I've met enough Gearzoids and Posers over the years to know that there are many people who buy photography equipment and then spend far more time fondling, polishing and showing it off than ever shooting with it.
But I do agree that Common Sense, maintenance as required and reasonable care are more than enough to keep one's equipment working.
My stuff, which was almost all used when purchased is dented and dinged but works very well despite not being babied.


Fair enough. 'We all' was maybe an exaggeration and there are a few people around here who would prefer to look at a camera on a shelf rather than actually take a photo with it, that is true!
 
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I stood next to a press photographer recently while waiting in line for coffee and he had two Canons slung over his shoulder, one with a short tele the other with a long tele. Both were absolutely knackered, covered in dirt and scratches, stickers and black gaffer tape all over the lenses, no lens covers, the straps held together with bits of string and more gaffer tape and they were banging and crashing into each other as he walked away after getting his coffee.
I had my D800 with the 14-24 attached, with a lens cover, in a soft wrap, in a very padded ThinkTank shoulder bag, my hand closely guarding the flap just in case anyone bumped into me. I felt a bit silly.

I sometimes freelance for the NY Post. ALL of the staff photog's gear is banged up sooo bad it's NOT funny!! They don't care, it's NOT their's. The newspaper agency owns all the gear. If they break it, they hand it in and get another one.

It's ridiculous how badly they mistreat the cameras and lenses!! If they were paying for ANY of it, you KNOW the gear would be handled with kid gloves!!
 

McQ

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Nikons are known to be tough. I heard that one even survived an atomic blast one time.

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I sometimes freelance for the NY Post. ALL of the staff photog's gear is banged up sooo bad it's NOT funny!! They don't care, it's NOT their's. The newspaper agency owns all the gear. If they break it, they hand it in and get another one.

It's ridiculous how badly they mistreat the cameras and lenses!! If they were paying for ANY of it, you KNOW the gear would be handled with kid gloves!!

Maybe, maybe not. I know freelancers who own their personal gear. Cameras are a tool and their equipment is pretty banged up. Granted they may be more careful, but there would be wear and tear.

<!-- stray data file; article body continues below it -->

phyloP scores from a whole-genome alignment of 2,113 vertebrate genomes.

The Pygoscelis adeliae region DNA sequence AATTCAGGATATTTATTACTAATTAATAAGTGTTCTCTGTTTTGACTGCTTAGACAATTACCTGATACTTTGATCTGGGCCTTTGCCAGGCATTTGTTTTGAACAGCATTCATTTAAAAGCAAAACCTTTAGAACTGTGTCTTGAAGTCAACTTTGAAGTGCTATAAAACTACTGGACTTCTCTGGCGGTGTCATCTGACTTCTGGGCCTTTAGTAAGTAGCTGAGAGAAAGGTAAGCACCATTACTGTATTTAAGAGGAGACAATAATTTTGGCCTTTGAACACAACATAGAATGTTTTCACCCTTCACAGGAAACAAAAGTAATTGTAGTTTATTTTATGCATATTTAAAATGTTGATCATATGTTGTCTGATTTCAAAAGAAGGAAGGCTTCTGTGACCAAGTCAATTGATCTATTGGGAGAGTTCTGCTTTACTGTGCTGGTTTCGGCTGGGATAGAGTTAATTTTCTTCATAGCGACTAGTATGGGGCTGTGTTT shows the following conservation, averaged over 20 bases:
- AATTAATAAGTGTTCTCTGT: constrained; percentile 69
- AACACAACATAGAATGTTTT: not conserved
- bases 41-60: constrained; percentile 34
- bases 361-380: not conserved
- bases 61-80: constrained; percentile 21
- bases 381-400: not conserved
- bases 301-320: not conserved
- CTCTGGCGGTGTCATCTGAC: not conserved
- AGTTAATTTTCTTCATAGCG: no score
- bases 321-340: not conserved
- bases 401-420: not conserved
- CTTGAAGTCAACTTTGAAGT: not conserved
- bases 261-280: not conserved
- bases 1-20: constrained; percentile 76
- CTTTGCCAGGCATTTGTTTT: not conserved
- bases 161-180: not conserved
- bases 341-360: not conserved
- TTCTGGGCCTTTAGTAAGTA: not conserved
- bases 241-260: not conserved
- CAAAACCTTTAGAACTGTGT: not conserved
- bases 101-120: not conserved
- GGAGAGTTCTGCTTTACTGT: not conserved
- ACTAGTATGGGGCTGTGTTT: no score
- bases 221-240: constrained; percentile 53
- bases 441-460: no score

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Maybe, maybe not. I know freelancers who own their personal gear. Cameras are a tool and their equipment is pretty banged up. Granted they may be more careful, but there would be wear and tear.

There is always going to be wear and tear, no matter careful or anal anyone is. The staff guys in my area that I know have no regard for the cameras or lenses that they get assigned to them. Some of it can't be helped as you're running to a scene to get as shot.
 
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Also resale value.

I might be one of the few, but resale value never crosses my mind. If I was worried about how my gear looked, some of the shots I get I would never have taken.

Example: while at the ocean, I worry how the salt spray/mist will affect my shot, not the equipment.
 

Rob Zijlstra

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If I win the lottery, I will test this. I'm not so sure that this test was real or fake...
 
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There is not a single “right” way to (mis)treat your equipment. When you're an amateur who shoots simply for fun, treating your equipment like a professional PJ as if it were a wrench or a hammer is not cool or macho, but plain stupid. Your gear represents pure cost and speeding up its demise simply represents flushing money down the drain.

But if your income depends on the pictures you bring home, babying equipment means missing shots. Gear is not cost but working capital and now there's a income vs cost balance; babying equipment might mean it lasts a year longer but if that represents even $2000 in opportunity loss it doesn't make sense.

That doesn't mean that an amateur who stands next to a pro with beaten up equipment should feel silly. Equipment is used in different circumstances and should be treated different as such. What is silly is pretending to be what you're not and acting that way.

Slamming your car sideways into a wall is something that will be shrugged off by a racecar driver as "meh, it happens". As of yet, even here in New Jersey, I have to see anybody driving the family car with that attitude. And yet.. they're both driving cars. It's purpose that defines use, not the equipment.
 
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They better not send it to Nikon as it'll immediately be diagnosed as "Impact Damage" :wink: